Just another academic blogger
Your cartoons make me realize just how ignorant I am of English literature. Humbling.
King Horn.Arthur.Henry V.The Redcrosse Knight.I could go on . . . was that your point?
I was going to guess Henry V. :)
Dr. K, While I'd like to think that my art is recognizable, I'm pretty sure it's not always.Dame Eleanor, You cracked me up! You're absolutely right; this is a sort of basic for so very many texts. I was thinking of my two, and you hit enough others to basically make me realize that the basic male waving a sword victoriously leads to marriage is, as it were, a "thing."Fie, You Shakespeare history person, you!I was actually thinking of my confusion as I start to teach the Knight's Tale in one class and MSND in the other, so I was all limiting my thinking to Theseus, but you guys were way more literate!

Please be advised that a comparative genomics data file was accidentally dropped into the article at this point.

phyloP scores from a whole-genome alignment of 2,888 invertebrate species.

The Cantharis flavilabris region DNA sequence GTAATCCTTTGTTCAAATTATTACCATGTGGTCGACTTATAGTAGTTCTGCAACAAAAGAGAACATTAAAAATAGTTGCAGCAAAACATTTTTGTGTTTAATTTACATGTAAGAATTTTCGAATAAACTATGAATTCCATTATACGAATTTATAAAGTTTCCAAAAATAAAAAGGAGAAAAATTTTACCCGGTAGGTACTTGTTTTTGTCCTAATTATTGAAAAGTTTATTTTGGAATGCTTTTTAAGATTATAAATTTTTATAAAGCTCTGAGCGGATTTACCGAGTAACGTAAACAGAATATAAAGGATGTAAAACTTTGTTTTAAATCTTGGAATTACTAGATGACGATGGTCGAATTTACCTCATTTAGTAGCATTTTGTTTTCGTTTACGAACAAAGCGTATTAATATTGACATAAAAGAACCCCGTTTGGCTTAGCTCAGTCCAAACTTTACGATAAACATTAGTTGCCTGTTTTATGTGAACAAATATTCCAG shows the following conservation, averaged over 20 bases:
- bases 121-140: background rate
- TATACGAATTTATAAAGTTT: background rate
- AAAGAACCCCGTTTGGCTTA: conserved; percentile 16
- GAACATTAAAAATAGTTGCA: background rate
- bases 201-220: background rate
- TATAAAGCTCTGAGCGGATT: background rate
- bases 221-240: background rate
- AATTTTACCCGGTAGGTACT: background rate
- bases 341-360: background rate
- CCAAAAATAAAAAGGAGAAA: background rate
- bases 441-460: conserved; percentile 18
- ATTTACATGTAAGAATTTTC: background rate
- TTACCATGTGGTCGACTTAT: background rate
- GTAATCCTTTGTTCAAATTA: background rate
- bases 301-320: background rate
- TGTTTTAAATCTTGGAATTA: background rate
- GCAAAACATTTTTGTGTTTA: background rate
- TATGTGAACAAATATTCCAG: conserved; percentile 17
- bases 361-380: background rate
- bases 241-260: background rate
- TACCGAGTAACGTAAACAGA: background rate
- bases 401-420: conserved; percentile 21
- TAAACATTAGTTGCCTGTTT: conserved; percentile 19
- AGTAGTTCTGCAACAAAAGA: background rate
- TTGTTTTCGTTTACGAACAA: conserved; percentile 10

I designed a whole unit on the battle of agincourt for my history class!
My students played an awesome round of capture the flag, English versus French. I had 20 students on the French side and four on the English side. I told the English if they won, they didn't have to write their next paper, and wouldn't you know, they won!Now that was an experiential lesson that worked!
I was also thinking, "Almost every fairy tale ever written." Half the kingdom and the princess's hand in marriage, please.
I assumed Henry V, just because of the juxtaposition of "win the battle, woo [for form's sake, anyway] the princess."
But it doesn't work for KT, because Palamon loses! OK, it works for Theseus, but that part is over at the beginning.